Wednesday, October 27, 2004

Tomorrow's Headlines - Today! Another good reason to say NO to ID cards


At Kingston Crown Court today, former Siemens Business Systems IT worker Barry Dodgy was jailed for five years for his part in a plot to sell information held in the national ID database - to terrorists. Database analyst Dodgy, 37, of Uxbridge, accepted large sums of cash from the banned Ba'athrobe organisation in exchange for providing them with the Citizen Reference Numbers, addresses and medical records of people the group targeted for assassination. As a supervisor with the giant IT contractor that runs the national citizen registry, he had full access to all levels of data in the system, including the independent audit trail system that is meant to detect unauthorised access by recording every time an ID record is checked.

The terrorists found plenty of uses for the system. Once they had a contact within SBS, they were able to provide almost any piece of information on a target - a car number for example - and get back their address, biometric data, ID number, access to medical, police and Inland Revenue files, and even details of their children's schooling. Although Dodgy came under suspicion when his colleagues noticed his sudden wealth, it is unknown whether or not he also took advantage of his position to change records in the database or even to issue perfect fake IDs. Although agents from MI5, the Serious and Organised Crime Agency, and computer engineers are investigating, independent expert Ima Geek told the Ranter that such changes would be undetectable in the vast quantity of information involved.

The Ba'athrobe, whose ideology combines Nasserite nationalism and socialism with a passionate advocacy of European integration and an elegant taste in pyjamas, used the data to assassinate a string of public figures including Marks and Spencer executives, politicians and journalists...

Well, it wasn't quite like that. But Barry Dickinson did indeed penetrate a huge government database of personal information on behalf of terrorists. Link There are differences, of course. Davies was a civil servant, not a contractor, and he acted out of conviction rather than pure greed. The terrorists in question were an extremist animal-rights group, and the database was the DVLA's register of motor vehicles. But the security breach was pretty bad all the same. Dickinson was given car registration numbers collected by terrorists staking out a farm in Staffordshire. He simply ran them through the database and returned the names and addresses associated with them. The group then began to harass the people living at those address, vandalising their homes and vehicles, sending hate mail, attempting blackmail and threatening to kill. They didn't go quite that far, but they are probably up for it given suitable weapons. After all, they clocked up no less than 50 incidents of violence or intimidation and stole an old lady's remains from her grave. Any sensible person should see the relevance of this to the prospect of a national ID card scheme.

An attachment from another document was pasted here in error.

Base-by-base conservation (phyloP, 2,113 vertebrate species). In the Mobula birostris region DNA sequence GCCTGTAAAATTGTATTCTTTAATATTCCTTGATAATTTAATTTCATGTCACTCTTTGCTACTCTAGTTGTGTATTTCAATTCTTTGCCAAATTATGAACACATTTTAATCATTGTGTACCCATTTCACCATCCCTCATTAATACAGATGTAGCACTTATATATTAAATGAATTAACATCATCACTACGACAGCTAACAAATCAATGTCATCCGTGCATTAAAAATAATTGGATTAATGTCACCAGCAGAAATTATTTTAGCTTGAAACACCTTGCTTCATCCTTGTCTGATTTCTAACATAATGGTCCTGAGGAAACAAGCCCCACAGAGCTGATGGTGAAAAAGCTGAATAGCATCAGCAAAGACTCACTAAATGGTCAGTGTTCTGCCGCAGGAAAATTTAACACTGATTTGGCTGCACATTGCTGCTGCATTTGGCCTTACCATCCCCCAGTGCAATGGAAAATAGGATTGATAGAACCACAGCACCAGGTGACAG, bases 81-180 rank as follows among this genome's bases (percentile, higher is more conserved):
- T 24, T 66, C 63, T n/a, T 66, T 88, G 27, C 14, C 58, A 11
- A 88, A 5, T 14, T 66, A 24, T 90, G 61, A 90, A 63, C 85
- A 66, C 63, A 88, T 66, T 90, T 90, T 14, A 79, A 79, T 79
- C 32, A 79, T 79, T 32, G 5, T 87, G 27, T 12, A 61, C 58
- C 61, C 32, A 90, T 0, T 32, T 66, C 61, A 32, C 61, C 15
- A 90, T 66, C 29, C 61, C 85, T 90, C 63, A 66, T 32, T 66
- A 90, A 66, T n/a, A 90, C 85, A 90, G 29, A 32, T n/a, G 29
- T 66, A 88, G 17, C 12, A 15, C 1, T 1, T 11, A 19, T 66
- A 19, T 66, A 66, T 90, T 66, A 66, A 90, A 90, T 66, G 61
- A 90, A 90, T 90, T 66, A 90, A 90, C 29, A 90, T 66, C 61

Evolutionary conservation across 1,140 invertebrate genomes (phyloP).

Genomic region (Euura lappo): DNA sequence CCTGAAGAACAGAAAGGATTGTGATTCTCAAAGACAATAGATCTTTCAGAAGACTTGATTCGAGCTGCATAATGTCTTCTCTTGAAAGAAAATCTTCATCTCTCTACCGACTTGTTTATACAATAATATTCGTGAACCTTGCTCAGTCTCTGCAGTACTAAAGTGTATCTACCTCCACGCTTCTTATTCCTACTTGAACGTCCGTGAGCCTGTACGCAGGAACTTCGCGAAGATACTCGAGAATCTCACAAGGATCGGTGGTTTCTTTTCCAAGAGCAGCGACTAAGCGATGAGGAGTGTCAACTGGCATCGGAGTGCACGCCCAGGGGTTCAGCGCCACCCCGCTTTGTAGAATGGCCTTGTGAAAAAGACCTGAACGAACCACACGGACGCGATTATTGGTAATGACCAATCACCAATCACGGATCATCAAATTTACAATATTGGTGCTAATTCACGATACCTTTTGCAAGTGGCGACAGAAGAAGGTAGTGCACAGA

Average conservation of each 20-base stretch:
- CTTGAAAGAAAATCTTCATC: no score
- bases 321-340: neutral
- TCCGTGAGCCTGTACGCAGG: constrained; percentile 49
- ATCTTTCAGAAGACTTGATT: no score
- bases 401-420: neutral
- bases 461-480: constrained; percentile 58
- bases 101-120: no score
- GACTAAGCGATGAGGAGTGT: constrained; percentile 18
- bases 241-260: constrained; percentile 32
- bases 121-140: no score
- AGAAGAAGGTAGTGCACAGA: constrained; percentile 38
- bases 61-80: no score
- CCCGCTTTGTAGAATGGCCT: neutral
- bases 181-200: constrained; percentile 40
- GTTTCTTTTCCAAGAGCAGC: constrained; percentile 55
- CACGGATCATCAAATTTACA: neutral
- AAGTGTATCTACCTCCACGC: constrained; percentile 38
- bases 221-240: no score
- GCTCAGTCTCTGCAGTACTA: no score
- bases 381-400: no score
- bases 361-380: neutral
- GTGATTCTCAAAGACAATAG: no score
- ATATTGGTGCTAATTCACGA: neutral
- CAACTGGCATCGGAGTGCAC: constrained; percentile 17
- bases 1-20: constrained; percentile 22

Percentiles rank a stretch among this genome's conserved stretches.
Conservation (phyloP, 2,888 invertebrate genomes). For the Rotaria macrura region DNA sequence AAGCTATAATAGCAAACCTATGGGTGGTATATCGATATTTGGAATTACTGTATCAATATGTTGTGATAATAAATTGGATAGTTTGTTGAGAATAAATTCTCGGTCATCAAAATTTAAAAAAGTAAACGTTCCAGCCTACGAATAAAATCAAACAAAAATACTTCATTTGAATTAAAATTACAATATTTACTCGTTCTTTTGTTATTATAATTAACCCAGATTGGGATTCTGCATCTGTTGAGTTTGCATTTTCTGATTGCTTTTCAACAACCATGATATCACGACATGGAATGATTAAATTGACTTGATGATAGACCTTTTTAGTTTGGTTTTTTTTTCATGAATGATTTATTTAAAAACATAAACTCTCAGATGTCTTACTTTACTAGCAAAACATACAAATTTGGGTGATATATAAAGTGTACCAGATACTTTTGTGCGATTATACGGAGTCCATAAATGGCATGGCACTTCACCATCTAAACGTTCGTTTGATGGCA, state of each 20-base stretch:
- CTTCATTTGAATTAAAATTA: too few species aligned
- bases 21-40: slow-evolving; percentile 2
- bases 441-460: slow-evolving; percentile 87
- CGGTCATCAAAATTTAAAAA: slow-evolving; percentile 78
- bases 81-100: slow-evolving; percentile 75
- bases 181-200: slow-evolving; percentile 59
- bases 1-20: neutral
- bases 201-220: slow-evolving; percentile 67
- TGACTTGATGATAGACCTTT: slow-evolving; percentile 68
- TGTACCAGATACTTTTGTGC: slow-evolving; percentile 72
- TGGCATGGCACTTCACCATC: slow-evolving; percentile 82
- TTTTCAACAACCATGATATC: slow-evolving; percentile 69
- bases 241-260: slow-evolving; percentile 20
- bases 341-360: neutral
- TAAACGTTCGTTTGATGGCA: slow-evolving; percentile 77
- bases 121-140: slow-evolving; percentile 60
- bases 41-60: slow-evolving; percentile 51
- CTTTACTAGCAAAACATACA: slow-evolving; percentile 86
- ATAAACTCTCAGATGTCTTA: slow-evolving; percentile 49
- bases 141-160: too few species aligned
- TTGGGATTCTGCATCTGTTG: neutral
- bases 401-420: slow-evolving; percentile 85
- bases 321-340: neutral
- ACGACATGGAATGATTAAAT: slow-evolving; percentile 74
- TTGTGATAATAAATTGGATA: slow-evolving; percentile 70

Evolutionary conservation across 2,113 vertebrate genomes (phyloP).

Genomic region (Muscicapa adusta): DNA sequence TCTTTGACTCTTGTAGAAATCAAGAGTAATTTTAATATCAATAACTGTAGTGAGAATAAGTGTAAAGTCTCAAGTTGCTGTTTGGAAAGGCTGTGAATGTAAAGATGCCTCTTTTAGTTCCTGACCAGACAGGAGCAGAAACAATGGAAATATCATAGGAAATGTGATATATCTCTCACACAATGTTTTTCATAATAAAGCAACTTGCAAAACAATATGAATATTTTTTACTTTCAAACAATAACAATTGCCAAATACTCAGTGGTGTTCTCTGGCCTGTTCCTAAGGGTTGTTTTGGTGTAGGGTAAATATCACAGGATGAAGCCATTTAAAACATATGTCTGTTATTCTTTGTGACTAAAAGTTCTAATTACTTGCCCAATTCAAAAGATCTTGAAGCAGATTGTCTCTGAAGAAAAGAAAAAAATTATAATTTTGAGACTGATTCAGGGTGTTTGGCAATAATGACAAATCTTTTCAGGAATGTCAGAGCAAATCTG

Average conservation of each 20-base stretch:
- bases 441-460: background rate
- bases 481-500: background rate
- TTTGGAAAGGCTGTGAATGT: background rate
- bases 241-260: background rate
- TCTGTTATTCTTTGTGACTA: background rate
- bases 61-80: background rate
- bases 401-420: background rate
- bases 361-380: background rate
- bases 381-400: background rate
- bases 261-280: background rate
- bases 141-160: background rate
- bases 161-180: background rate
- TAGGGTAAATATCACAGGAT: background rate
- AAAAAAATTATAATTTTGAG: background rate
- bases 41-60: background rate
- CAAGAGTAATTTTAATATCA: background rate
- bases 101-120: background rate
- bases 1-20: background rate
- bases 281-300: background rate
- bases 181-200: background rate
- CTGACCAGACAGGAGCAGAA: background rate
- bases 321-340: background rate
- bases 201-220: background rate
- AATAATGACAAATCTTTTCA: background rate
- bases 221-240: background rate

Criminals, terrorists and unscrupulous political or commercial marketers are all likely to make extreme efforts to get access to a citizen database. Can any person experienced with IT put their hand on heart and say they are confident that such a huge scheme will be watertight? The struggle between sysadmins and hackers is just another of the ceaseless updates of the eternal struggle between armour and weapon. The crucial feature of this struggle is that the weapon is always in the lead - just as the attacker has the advantage in all strategy. This is to say nothing of the human factor. In the Dickinson case, the computer system functioned perfectly, but one of the people deputed to work it was sympathetic to the attackers. This defeats all technical security. There is always at least one person with access to the root directory, and as the geek proverb goes, Root is God. Better yet, the possibilities for an infiltrator in the development team who build the system would be literally without limit. They could set up back-door access to the database or even add extra fields of information hidden to other users. The biggest security system we build must, by definition, be the biggest security risk.

Curiously, the only newspaper to grasp this story was the execrable Daily Mail, which splashed the story under one of their extremely long screamer NOW IT'S THE FRANKENFISH! headlines.

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